How Beatlemania shaped my life in One Direction


At 21, I've been a Beatles fan for three quarters of my life. I never thought I would see Paul McCartney live in concert and hear a fresh Beatles song all in the span of a week.

The second the lights dropped and Sir Paul sang the first line of “Can’t Buy Me Love”, I felt as if I were a 1960s teenager who had secured seats to The Beatles’ 1964 concert at Sydney Stadium in Rushcutters Bay.

“I love you Paul!” shouted my sister, hands cupping her mouth in the hope that the music icon would hear her over the 45,000 fans at Allianz Stadium.

“How do you two know Paul McCartney?” asked the man seated next to us, already on his second plastic cup of beer.

“Because he’s a Beatle,” I replied, though the answer goes so much deeper than that. In 2008, I was five years old and, setting aside Hi-5 and The Wiggles, The Beatles were the first “proper” music I was introduced to. Mum and I jumped around the living room as we listened to the group’ s more innocent records. I took a particular liking to the verbal instructions of “Twist and Shout” and the relatability of “A Hard Day’s Night” after a long day at kindergarten. As I grew older, so too did the maturity of the tracks I listened to.

A lifetime of fandom

In 1993, Vanessa Hill's mum Maria cut her honeymoon short to meet Paul McCartney at Brashs music store.

I began to appreciate the magnitude of The Beatles’ ongoing cultural relevance as mum shared stories of their ongoing presence in her life. Mum was three when The Beatles broke up in 1970, however, their music provided a source of excitement as she navigated the first-generation Australian experience as a child of Maltese immigrants.

In primary school, she spent her lunchtimes practising her autograph “Mrs Maria Lennon”. At age 15, she sat in the audience of Michael Parkinson’s interview with Ringo Starr, after mailing Network 10 a letter that said “Can I please get tickets to see Ringo?” written 100 times over. In 1993, she cut her honeymoon short to meet Paul McCartney at Brashs Music Store, where he shook her hand and sang her name in his classic vibrato. She still gets chills telling this story.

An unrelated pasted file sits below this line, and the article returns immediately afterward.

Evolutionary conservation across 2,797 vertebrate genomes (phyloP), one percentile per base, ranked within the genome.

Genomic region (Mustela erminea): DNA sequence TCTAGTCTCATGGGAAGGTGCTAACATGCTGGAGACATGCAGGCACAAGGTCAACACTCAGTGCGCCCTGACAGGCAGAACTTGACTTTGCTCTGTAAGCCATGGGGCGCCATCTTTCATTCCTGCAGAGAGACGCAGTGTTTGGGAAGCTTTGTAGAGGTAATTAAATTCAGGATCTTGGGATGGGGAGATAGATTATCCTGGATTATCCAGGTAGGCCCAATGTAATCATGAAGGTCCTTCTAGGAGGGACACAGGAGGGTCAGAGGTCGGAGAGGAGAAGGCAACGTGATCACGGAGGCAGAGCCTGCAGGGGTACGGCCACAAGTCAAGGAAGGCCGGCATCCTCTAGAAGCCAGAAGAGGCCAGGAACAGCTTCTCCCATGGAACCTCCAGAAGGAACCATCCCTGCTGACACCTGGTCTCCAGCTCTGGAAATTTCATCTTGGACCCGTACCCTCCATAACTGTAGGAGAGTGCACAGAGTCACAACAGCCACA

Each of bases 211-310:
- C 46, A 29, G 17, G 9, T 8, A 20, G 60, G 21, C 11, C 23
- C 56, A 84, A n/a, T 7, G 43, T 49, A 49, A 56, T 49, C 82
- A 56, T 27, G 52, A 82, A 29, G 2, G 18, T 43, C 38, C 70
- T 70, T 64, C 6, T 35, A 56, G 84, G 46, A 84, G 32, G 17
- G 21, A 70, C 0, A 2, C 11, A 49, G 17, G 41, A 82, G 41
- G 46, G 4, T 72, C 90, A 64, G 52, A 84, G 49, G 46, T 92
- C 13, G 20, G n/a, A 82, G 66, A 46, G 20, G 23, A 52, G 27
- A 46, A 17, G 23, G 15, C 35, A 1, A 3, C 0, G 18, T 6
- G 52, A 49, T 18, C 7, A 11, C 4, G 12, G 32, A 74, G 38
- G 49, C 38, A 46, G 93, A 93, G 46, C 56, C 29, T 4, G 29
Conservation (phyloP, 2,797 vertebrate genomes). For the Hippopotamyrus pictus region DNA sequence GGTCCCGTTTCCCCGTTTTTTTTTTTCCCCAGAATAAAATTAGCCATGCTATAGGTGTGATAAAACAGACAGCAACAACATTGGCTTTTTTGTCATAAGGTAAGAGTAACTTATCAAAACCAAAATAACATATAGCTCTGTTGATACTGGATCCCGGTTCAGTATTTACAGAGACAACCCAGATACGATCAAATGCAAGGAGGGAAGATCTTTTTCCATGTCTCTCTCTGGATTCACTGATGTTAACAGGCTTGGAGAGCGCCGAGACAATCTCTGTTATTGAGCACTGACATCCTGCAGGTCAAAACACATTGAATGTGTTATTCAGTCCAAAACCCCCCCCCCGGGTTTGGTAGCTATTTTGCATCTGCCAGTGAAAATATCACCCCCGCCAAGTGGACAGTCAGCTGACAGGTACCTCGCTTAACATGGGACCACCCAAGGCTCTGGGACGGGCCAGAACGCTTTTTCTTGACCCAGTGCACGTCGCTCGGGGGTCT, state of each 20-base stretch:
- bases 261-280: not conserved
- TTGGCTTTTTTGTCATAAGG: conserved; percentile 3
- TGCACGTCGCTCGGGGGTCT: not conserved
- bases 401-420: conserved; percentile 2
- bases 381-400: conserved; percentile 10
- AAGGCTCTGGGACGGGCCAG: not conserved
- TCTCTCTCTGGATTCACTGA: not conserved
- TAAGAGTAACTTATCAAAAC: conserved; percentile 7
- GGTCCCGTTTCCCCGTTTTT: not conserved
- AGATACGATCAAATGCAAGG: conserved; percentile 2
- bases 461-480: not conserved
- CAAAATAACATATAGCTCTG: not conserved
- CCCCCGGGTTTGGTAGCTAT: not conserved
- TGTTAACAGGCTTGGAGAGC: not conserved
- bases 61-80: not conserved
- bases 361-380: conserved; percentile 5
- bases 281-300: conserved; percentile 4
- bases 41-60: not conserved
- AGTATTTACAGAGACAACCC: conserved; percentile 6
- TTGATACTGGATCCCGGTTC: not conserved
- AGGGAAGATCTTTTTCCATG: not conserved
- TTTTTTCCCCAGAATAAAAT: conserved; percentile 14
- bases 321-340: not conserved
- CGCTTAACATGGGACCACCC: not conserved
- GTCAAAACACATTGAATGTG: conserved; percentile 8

It was my mum’s palpable feeling of nostalgia for Beatles music which launched my own musical Magical Mystery Tour into fandom. In 2010, I embraced One Direction (1D) mania.

My love for One Direction is closely tied to the way they’ve been inspired by The Beatles, the first fathers of fandom.

Looking back, I can see my love for One Direction was closely tied to the way they were inspired by The Beatles, the first fathers of fandom. Both groups offered archetypes which fans could buy into and fall in love with: there was the cute one, the funny one, the mysterious one and the rebellious one. Both groups began their careers with innocent love songs before experimenting with different genres and lyrical content. A 2015 Rolling Stone articlenoted how 1D’s song “Olivia” offered a nod to The Beatles’ Sgt. Pepper-era through its playful, sing-along quality.

Both groups commanded a rare level of hysteria that saw fans go to extreme lengths to meet their idols. In 2013, my older sister and other fans convinced a concierge that I, a harmless 10-year-old, needed to use the bathroom so I could instead catch a glimpse of One Direction’s Palm Beach accommodation. In 2022, I waited with other 1D fans at Sydney Airport to meet Louis Tomlinson as he departed for Melbourne and the next leg of his Australian tour.

Louis Tomlinson takes time to pose with his fans, including Vanessa Hill, at Sydney airport.SUPPLIED